Open Access Dissertation
Date of Award
MARY KAY H. PFLUM
Histone deacetylase 1 (HDAC1) has been linked to cell growth and cell cycle regulation, which makes it a widely recognized target for anticancer drugs. The 14 Å channel of Class 1 HDAC isotypes has long being hypothesized to be the exit cavity for acetate following deacetylation. The amino acids lining this cavity are very similar among the HDAC isoforms, suggesting the role of the cavity is relevant to all HDACs proteins Importanly, HDAC1 selective inhibitors designed to fit the 14Å channel have been designed. To understand the importance of the 14Å channel to HDAC1 activity, we used an alanine scan to determine the influence of residues in the 14 Å channel of the HDAC1. The mutation of eleven channel residues to alanine led to a significant reduction in deacetylase activity. Acetate competition experiment revealed that, charged residues lining the 14Å affect HDAC1 binding to acetate. The combined results reveal 14Å channel residues critical for HDAC1 activity and acetate escape. With no crystallographic information on HDAC1 available, these findings provide important insight HDAC inhibitor design.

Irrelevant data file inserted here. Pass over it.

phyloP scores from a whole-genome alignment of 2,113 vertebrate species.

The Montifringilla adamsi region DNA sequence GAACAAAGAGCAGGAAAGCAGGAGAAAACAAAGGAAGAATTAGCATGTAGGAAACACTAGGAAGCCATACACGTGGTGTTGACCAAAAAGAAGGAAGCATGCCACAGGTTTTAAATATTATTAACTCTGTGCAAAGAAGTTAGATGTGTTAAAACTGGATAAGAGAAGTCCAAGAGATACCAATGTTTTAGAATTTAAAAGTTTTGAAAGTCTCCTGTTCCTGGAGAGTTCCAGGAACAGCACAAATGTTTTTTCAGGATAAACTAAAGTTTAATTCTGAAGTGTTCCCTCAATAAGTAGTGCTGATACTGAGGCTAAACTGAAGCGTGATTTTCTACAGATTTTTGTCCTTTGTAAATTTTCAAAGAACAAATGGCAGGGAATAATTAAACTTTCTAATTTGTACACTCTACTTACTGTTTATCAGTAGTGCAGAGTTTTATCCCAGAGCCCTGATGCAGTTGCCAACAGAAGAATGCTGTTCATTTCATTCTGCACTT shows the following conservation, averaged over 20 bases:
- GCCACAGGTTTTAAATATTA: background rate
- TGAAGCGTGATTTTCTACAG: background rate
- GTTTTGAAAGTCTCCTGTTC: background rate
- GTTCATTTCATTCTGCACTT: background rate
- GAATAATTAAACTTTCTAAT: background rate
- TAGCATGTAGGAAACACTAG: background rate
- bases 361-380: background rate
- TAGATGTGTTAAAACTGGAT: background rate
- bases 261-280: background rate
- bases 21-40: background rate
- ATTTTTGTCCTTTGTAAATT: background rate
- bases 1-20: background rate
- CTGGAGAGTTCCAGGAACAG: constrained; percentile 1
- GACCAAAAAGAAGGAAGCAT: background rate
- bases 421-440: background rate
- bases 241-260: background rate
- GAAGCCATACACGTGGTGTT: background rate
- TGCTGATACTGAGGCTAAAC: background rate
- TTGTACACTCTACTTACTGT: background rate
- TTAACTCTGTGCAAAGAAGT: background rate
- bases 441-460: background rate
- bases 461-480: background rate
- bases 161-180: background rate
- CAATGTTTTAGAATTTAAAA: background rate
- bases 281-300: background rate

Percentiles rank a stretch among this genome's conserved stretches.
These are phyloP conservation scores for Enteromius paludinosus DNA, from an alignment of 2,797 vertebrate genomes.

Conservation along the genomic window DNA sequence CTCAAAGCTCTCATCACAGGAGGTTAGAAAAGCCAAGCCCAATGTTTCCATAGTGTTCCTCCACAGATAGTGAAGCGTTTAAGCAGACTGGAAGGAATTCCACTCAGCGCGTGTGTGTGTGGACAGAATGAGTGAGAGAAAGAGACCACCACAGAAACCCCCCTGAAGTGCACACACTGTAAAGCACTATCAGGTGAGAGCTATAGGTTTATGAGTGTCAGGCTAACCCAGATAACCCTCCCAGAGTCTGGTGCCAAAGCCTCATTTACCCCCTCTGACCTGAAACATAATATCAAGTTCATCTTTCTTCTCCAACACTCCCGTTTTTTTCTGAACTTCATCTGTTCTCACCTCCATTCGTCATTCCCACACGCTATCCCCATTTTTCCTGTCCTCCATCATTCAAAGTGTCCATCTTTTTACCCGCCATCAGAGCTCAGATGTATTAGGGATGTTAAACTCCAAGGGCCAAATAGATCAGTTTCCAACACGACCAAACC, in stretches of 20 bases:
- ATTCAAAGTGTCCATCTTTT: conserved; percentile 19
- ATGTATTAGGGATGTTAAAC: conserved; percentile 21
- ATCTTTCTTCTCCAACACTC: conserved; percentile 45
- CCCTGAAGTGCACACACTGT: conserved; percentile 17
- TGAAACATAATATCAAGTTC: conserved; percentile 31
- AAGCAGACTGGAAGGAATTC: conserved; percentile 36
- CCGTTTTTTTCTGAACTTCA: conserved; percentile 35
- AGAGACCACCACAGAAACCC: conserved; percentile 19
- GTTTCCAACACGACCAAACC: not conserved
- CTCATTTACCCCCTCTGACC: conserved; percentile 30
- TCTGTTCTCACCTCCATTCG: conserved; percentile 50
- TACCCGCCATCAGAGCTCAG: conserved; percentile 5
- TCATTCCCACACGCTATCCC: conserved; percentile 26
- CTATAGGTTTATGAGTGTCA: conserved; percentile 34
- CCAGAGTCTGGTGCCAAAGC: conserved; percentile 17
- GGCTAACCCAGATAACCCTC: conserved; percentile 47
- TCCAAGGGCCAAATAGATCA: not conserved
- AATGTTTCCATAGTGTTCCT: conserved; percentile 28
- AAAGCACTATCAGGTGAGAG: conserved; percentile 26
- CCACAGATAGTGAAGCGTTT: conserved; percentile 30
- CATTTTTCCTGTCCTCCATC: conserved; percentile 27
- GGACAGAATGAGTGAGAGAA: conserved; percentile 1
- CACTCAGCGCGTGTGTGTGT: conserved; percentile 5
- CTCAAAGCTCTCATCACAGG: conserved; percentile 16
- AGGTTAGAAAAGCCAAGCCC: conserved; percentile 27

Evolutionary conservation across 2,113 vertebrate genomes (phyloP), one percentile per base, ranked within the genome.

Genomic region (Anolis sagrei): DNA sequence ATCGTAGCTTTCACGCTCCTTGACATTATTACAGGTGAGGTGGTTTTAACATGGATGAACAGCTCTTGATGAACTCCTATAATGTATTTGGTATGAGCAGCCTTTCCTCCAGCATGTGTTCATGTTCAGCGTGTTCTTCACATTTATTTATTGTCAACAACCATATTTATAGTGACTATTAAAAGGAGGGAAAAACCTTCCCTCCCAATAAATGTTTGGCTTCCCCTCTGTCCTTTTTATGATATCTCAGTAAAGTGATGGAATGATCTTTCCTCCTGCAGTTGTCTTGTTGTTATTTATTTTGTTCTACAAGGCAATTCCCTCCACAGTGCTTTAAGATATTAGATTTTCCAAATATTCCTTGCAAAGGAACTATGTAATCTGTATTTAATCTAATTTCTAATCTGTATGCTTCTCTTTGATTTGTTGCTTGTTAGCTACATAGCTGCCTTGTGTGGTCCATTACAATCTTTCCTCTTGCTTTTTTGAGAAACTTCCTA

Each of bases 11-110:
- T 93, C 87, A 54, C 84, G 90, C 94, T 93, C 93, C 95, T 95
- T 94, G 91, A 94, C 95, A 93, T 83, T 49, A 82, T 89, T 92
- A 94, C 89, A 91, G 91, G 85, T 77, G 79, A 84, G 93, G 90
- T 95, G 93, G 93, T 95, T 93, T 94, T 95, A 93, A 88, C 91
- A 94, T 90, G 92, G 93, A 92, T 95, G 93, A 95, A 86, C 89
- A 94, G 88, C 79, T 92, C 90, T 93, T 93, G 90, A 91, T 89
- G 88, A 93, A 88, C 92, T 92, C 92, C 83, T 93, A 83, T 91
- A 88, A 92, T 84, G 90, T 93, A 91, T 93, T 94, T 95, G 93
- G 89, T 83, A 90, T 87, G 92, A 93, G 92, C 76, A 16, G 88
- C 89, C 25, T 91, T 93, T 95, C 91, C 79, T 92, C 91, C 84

Understanding the involvement of HDAC1 in cancer formation is critical in developing selective inhibitors. Towards this goal, we did extensive studies to create a HDAC1 bump-hole inhibitors pair as an alternative to genetic methods which are limited in their usage to characterize HDAC1 function. We developed and validated a histone deacetylase dependent screen in the yeast Rpd3 protein. Using this screen screened a library of Rpd3 mutants with the aim of isolating active mutants for the bump-hole. Of the 15, 000 colonies screened none had a mutation. We focused on testing the active E98A mutant against SAHA inhibitor analogs present in our lab. C-2, C-3 and N-SAHA analogs were screened using a plate based ELISA assay which we developed and validated. All SAHA analogs screened did not qualify for a HDAC1-bump inhibitor system.
Wambua, Magdalene, "Histone Deacetylase 1: Mutagenesis And Small Molecule Studies" (2013). Wayne State University Dissertations. 741.